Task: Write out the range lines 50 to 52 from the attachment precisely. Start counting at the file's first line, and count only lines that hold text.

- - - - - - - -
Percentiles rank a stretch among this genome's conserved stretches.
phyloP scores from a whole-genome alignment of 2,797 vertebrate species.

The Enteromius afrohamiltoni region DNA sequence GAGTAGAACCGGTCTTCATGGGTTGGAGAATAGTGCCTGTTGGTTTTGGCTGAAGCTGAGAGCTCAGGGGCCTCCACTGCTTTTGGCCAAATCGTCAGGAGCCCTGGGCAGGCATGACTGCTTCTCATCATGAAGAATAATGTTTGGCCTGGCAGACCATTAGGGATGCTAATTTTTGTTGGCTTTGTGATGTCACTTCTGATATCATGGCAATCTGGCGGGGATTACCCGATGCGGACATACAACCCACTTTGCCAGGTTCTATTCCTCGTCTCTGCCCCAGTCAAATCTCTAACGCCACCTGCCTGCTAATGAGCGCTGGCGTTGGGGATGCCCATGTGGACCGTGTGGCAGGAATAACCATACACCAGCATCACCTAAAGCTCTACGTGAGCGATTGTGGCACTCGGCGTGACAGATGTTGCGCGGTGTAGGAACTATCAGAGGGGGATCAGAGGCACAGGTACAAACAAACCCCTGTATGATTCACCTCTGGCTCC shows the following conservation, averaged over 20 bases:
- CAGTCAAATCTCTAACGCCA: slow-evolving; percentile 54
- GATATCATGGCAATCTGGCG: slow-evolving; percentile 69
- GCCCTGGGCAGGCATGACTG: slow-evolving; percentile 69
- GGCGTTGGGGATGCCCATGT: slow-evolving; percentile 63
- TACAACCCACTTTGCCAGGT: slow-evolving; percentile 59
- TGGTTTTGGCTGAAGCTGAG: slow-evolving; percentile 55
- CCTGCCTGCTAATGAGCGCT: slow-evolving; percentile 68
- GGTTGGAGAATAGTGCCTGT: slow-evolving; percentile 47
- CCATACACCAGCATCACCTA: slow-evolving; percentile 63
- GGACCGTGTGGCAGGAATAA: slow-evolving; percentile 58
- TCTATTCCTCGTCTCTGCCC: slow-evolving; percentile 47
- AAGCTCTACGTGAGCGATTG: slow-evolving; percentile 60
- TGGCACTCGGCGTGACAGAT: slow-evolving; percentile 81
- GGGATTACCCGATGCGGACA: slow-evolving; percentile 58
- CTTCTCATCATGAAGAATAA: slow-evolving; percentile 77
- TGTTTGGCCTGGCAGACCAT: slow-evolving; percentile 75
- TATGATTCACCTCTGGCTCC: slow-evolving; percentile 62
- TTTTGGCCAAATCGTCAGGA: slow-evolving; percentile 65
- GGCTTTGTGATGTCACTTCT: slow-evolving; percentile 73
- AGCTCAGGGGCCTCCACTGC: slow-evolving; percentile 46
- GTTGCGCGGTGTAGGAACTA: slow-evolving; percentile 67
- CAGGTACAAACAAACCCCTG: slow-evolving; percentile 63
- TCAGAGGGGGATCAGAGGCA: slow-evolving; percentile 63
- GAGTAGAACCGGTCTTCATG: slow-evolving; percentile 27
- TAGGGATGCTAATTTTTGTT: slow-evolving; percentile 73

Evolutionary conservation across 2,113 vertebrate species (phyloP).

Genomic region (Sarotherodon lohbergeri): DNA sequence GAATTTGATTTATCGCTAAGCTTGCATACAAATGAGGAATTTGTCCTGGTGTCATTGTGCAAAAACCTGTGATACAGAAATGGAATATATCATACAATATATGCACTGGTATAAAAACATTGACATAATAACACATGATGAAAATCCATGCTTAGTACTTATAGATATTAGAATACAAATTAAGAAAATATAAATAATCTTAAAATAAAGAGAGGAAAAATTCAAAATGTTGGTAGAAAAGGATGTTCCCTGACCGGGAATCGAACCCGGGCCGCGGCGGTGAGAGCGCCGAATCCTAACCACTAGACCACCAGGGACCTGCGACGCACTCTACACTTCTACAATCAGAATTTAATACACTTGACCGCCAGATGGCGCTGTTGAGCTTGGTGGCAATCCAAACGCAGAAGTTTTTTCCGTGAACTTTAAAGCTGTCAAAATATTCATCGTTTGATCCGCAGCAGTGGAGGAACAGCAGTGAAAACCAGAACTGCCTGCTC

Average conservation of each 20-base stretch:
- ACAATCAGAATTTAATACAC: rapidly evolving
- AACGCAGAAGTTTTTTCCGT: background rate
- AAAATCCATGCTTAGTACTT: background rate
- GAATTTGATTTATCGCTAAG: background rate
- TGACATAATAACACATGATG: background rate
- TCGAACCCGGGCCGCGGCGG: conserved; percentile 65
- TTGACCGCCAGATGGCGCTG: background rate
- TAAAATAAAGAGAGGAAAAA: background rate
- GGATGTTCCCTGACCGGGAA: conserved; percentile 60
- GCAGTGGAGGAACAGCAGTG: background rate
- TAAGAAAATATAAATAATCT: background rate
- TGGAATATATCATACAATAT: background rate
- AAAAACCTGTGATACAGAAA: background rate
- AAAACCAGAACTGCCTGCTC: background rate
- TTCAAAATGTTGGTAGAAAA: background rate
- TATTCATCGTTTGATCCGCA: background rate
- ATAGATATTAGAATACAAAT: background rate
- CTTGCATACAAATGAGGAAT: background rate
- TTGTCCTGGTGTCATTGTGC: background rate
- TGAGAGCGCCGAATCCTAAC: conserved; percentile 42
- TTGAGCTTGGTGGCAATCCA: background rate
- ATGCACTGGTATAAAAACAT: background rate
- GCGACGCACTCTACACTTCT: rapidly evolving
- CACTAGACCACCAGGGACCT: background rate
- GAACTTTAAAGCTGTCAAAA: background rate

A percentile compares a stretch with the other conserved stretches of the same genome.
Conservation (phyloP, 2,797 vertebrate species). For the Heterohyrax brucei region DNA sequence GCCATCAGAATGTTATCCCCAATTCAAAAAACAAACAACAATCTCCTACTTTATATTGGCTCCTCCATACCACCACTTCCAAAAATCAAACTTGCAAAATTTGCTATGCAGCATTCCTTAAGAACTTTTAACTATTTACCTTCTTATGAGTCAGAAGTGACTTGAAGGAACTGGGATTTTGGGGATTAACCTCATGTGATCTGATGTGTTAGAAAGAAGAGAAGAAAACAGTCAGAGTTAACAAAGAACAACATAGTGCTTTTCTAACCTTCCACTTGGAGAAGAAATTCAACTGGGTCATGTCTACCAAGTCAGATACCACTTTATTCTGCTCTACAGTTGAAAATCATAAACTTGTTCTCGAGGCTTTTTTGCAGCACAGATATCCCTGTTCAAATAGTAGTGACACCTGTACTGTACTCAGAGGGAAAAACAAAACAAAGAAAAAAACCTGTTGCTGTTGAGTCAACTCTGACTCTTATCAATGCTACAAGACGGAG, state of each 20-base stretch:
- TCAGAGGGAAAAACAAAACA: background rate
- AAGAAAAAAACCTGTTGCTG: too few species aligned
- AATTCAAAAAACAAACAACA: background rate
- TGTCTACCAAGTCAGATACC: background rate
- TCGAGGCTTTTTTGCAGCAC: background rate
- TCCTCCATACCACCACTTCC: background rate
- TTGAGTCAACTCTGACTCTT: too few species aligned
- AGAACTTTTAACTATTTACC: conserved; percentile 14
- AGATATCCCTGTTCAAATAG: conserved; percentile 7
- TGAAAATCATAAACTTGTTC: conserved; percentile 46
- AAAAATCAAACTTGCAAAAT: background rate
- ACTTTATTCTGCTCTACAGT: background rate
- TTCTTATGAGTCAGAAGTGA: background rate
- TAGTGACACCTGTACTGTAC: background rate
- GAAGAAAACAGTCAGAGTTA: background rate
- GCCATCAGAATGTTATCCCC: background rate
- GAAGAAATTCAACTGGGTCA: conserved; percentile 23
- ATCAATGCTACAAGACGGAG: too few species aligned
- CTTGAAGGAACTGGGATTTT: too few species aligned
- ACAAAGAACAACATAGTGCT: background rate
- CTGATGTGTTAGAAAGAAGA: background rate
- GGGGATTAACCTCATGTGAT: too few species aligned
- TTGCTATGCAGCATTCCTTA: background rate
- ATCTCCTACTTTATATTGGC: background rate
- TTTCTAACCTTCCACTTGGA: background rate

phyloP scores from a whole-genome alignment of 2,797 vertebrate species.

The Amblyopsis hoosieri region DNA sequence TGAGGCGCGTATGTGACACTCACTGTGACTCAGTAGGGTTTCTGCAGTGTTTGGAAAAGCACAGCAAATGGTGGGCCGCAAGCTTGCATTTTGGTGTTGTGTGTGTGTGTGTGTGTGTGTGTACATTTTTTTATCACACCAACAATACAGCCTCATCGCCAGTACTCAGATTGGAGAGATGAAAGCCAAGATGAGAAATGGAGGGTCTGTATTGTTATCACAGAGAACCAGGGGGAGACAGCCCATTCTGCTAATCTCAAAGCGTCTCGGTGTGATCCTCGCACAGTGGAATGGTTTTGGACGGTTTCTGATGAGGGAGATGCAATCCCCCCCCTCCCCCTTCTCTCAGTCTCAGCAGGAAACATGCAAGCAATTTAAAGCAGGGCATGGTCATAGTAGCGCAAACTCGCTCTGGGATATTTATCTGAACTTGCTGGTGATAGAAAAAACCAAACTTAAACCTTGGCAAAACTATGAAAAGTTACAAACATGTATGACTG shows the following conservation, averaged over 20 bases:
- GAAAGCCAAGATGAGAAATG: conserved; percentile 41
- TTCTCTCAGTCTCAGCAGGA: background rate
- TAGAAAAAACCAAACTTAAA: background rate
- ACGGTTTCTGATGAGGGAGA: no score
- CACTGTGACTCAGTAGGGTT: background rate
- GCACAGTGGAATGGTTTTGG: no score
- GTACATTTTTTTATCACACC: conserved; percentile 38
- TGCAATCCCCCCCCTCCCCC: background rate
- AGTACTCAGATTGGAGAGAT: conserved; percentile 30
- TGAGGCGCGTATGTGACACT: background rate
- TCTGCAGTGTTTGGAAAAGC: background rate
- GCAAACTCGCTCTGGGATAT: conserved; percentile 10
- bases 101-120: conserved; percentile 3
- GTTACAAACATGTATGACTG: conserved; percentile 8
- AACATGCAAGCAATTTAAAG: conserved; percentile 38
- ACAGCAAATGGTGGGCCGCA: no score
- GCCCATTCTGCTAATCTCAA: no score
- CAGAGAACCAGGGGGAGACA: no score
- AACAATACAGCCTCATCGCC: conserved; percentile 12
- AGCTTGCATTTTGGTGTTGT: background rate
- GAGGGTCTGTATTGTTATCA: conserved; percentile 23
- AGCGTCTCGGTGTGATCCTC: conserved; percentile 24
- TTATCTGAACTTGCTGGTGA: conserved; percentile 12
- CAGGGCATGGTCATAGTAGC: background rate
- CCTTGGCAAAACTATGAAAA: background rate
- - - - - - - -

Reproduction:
- TTGTCCTGGTGTCATTGTGC: background rate
- TGAGAGCGCCGAATCCTAAC: conserved; percentile 42
- TTGAGCTTGGTGGCAATCCA: background rate